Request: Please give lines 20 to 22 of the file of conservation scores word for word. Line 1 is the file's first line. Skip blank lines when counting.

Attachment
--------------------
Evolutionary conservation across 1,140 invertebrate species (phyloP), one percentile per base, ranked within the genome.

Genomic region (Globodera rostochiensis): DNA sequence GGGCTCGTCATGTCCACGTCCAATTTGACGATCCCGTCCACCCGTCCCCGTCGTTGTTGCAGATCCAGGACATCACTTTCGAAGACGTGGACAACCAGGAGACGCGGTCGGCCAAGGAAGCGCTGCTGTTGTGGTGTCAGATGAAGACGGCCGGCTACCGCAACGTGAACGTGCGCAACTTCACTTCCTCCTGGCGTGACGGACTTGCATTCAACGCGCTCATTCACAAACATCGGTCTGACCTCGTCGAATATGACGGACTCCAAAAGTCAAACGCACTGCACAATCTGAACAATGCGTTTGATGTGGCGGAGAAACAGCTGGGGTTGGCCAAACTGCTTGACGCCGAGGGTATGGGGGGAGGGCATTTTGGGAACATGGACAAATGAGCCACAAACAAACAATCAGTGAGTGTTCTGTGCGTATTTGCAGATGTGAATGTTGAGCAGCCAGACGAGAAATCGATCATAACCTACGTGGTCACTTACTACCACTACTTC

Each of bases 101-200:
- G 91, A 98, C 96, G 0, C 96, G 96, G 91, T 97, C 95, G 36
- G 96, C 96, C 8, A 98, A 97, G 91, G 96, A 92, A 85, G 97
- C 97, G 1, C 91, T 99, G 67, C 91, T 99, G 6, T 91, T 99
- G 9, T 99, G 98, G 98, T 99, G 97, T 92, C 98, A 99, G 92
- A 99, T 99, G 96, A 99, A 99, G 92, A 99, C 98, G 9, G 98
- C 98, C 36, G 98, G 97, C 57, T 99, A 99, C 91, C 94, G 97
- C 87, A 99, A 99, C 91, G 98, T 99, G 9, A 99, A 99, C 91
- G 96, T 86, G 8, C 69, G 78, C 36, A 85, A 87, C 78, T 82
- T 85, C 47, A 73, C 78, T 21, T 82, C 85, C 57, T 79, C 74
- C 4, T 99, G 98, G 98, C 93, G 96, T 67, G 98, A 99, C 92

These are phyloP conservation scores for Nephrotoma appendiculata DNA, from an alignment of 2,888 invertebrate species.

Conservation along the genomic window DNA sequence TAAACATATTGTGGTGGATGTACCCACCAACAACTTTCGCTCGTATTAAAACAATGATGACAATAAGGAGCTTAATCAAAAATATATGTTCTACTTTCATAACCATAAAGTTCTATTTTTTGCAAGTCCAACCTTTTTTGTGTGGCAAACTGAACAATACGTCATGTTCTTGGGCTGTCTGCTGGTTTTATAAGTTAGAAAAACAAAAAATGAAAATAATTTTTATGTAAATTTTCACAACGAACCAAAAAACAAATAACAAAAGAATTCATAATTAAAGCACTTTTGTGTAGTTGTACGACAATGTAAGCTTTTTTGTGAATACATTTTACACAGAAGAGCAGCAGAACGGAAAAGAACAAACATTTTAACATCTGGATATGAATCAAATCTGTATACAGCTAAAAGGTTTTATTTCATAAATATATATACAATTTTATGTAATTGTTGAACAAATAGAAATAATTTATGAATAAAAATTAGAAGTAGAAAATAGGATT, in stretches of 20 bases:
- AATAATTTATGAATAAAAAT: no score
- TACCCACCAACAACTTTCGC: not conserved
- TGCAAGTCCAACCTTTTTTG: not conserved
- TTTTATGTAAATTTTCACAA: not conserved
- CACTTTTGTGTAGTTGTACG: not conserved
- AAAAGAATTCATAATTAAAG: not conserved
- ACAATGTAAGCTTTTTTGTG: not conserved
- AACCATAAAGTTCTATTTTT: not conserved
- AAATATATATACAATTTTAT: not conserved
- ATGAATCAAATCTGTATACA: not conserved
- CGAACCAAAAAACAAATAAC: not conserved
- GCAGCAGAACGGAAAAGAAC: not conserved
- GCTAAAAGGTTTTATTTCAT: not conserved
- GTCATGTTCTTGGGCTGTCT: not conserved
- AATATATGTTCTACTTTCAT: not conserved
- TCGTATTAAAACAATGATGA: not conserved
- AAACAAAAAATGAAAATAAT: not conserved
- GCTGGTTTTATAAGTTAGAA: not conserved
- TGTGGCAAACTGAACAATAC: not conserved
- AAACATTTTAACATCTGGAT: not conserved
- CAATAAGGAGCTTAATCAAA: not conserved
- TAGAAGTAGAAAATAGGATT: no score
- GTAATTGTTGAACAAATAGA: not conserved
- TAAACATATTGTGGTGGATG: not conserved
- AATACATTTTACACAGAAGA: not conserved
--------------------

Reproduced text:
- CACTTTTGTGTAGTTGTACG: not conserved
- AAAAGAATTCATAATTAAAG: not conserved
- ACAATGTAAGCTTTTTTGTG: not conserved